‘What will we unite against?
What will we stand together for?
What will we not let come between us?’
These were the key questions posed to senior Anglican leaders by the Hon. Kay Sharon McConney, Minister of Innovation, Science and Smart Technology on the first full day of USPG’s triennial International Consultation in Barbados, 7-14 June.
With primates and other leaders from Africa, Asia, Latin America, the Caribbean and Oceania the consultation is focusing on relationships between church and state across the Anglican Communion. Experiences vary greatly: for some discriminatory practices are commonplace, for others attempts are made to co-opt the influence of the church. For bishops and archbishops the issue of when and how to speak out, and when to remain silent is a fundamental one.
In the face of these dilemmas, McConney’s keynote opening address was striking for the way in which it mapped out a model of how church and state might work together as partners in a ‘co-creative mission’ united by a vision of shared concern for the welfare of the people they serve.
In particular, the Senator focused on how the church and state in Barbados must come together to tackle the challenges of caring for the growing aging population and raising the nation’s children ‘with humanity, in a digital age’.
A lifelong and deeply committed Anglican, Kay McConney went on to lay down a missional challenge to the church leaders assembled:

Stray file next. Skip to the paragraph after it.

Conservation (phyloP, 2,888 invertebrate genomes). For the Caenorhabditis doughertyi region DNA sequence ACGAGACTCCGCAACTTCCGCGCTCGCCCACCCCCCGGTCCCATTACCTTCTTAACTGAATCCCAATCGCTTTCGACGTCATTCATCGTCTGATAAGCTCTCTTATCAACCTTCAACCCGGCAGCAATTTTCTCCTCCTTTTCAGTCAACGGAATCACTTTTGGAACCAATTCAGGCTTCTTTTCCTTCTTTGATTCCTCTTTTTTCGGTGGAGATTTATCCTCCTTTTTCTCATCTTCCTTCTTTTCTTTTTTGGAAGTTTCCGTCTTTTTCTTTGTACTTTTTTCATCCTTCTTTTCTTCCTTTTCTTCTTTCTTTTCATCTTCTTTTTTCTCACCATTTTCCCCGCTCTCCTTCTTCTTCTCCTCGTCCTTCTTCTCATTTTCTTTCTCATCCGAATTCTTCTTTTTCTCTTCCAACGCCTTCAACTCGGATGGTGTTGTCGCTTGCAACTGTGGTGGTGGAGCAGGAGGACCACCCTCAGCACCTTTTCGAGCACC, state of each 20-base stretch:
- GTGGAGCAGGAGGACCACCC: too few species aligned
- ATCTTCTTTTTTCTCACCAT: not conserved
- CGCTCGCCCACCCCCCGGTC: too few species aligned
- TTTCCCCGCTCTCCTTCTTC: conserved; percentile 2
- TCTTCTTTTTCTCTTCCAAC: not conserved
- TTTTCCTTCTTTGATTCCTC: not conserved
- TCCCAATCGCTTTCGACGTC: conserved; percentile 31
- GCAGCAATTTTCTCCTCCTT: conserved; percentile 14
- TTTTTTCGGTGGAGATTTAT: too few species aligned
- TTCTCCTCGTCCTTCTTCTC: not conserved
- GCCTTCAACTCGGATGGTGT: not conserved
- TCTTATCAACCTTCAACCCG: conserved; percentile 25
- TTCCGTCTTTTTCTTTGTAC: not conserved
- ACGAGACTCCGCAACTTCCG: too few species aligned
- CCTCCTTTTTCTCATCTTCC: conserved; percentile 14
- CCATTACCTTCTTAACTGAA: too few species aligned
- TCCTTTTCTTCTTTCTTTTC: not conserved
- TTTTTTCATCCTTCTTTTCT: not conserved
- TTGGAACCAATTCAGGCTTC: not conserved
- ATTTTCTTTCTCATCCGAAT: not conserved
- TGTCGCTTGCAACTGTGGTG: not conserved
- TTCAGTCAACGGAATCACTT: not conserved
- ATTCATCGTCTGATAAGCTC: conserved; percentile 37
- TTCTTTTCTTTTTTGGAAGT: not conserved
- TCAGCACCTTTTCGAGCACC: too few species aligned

Do you know yourself and you story as a church well enough to know what to change?
The keynote address with its focus on the possibilities of fruitful cooperation (under the right conditions – a cooperative and benign state) contrasted powerfully with the bible study that preceded it.
There, reflecting on the Nazarene manifesto and the prophetic dimensions of Christ’s ministry, the Ven Rienze Perera spoke out of the experience of the Easter Day bombings in Sri Lanka, as well as the challenges faced by so many who are marginalised and disempowered. He drew a sharp distinction between theologies of power and domination and the liberating nature of the gospel message which ensures that ‘People who are “no people” get an identity because of Jesus’.
This juxtaposition heightened our collective awareness of the profound tensions inherent in the church/state relationship and of the essential role for discernment and prayer as the Church reaching out in mission seeks to tell its transforming story.